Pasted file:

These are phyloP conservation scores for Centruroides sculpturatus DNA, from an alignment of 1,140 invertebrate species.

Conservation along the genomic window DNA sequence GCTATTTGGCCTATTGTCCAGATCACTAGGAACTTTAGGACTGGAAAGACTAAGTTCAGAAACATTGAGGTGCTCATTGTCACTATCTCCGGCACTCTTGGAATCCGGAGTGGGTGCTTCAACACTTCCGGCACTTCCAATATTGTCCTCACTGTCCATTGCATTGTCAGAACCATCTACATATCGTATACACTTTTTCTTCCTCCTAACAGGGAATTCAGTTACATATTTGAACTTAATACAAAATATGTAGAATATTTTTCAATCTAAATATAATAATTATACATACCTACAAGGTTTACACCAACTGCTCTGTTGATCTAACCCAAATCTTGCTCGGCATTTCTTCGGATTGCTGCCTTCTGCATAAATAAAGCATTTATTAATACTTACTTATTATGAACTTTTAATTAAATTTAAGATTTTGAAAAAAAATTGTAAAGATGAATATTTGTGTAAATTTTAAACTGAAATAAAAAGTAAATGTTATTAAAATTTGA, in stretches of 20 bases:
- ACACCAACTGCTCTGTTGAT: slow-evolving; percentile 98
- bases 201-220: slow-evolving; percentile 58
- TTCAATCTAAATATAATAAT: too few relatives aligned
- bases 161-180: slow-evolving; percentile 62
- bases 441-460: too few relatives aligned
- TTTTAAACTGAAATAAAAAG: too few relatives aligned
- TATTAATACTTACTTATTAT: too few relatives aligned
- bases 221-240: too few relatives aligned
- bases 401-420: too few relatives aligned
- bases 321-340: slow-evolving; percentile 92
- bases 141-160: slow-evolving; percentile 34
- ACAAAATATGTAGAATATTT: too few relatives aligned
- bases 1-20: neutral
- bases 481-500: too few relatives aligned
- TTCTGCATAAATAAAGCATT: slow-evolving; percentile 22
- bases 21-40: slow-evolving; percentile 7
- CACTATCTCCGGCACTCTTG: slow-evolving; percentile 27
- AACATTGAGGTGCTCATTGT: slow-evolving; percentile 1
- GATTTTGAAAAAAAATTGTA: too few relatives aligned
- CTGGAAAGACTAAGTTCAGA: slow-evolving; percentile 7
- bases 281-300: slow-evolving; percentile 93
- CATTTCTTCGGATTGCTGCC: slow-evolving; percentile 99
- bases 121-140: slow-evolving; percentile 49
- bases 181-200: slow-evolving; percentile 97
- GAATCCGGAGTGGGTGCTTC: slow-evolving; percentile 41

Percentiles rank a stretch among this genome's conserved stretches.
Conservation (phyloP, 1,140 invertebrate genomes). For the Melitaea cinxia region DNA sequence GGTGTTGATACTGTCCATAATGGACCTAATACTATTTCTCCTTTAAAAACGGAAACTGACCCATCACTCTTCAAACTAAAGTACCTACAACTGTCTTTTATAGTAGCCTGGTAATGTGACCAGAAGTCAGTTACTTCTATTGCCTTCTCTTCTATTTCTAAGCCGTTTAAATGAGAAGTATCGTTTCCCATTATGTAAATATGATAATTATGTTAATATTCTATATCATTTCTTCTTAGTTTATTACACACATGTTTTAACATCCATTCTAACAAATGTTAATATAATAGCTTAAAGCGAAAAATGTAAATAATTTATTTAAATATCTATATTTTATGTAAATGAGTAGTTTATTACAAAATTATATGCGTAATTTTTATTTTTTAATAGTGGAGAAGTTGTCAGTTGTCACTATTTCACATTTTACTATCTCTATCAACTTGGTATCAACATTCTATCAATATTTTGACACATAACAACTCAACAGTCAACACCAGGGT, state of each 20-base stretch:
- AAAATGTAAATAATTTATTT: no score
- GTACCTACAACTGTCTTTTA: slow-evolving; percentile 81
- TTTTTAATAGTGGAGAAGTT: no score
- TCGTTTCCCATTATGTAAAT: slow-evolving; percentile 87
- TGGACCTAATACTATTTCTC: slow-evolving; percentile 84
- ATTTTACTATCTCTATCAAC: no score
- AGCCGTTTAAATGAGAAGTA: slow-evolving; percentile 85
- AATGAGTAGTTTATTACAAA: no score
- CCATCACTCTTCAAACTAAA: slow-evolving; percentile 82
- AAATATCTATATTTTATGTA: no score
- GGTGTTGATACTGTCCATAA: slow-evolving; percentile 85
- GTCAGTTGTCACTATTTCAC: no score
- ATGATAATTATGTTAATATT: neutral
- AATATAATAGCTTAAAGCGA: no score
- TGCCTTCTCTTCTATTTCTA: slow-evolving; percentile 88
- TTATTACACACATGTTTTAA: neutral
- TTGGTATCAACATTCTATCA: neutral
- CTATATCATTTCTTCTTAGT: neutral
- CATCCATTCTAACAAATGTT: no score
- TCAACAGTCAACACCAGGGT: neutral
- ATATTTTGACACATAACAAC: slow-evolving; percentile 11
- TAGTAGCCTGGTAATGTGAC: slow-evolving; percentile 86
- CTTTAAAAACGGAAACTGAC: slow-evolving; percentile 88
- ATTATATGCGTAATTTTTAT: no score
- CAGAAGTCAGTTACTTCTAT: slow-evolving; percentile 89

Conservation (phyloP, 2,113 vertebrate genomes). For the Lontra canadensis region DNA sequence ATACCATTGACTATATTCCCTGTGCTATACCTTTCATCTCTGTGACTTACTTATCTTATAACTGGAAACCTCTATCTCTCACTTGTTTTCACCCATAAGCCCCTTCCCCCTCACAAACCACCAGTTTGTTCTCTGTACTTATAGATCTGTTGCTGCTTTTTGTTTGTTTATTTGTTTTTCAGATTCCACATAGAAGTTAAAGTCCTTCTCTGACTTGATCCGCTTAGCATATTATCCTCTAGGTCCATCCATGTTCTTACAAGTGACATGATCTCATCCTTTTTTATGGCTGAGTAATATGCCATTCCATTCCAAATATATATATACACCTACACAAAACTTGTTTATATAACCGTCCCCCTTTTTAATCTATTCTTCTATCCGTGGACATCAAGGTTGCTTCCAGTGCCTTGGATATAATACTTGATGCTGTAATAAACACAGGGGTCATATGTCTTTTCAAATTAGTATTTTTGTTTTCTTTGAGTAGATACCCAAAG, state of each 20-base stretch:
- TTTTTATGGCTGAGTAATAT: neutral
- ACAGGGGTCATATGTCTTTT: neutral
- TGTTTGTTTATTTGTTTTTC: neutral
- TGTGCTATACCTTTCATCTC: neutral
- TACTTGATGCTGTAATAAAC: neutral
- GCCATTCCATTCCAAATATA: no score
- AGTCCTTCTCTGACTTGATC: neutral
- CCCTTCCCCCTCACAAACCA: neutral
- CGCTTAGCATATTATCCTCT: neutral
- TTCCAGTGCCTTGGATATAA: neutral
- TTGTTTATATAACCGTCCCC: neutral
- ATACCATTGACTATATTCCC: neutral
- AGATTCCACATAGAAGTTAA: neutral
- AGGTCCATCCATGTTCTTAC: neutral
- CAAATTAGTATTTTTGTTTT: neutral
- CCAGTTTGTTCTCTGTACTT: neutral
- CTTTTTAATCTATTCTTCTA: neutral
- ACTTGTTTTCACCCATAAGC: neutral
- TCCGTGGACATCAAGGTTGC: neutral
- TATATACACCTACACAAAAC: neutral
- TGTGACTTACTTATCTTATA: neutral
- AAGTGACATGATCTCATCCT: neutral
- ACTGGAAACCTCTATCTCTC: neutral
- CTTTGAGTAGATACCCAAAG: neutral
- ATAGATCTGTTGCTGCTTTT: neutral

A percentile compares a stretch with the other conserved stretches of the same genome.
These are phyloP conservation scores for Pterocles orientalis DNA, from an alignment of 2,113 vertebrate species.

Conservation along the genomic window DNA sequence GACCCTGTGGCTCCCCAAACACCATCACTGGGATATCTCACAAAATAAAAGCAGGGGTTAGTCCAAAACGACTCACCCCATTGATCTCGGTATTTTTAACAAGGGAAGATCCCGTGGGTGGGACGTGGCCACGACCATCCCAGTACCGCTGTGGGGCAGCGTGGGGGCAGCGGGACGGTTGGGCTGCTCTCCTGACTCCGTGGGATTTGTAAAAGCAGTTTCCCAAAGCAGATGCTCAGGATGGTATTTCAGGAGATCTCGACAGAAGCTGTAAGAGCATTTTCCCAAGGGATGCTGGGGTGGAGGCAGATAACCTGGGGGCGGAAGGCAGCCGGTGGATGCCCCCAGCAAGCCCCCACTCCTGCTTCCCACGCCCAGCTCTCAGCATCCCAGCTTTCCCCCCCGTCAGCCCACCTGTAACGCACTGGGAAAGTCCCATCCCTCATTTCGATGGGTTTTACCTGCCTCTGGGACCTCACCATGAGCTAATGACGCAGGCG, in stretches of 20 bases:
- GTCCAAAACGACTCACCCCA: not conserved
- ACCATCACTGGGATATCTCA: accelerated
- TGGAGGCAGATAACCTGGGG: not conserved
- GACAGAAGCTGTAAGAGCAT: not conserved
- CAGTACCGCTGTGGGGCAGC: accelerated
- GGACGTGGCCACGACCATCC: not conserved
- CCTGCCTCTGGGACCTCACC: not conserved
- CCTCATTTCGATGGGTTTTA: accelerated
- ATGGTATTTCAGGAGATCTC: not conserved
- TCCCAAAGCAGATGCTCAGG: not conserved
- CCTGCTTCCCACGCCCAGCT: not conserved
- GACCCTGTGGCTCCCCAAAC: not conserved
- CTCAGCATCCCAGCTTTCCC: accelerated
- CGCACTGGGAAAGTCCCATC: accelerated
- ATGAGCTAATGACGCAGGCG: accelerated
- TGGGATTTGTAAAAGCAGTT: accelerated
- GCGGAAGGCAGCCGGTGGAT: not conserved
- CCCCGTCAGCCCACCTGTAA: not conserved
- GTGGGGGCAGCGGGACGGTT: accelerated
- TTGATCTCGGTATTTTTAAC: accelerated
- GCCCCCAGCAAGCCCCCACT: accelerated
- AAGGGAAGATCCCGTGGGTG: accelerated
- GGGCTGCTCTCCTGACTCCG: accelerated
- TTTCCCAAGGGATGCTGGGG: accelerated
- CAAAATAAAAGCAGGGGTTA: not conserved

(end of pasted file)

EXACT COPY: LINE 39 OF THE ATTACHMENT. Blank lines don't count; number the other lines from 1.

- AAATATCTATATTTTATGTA: no score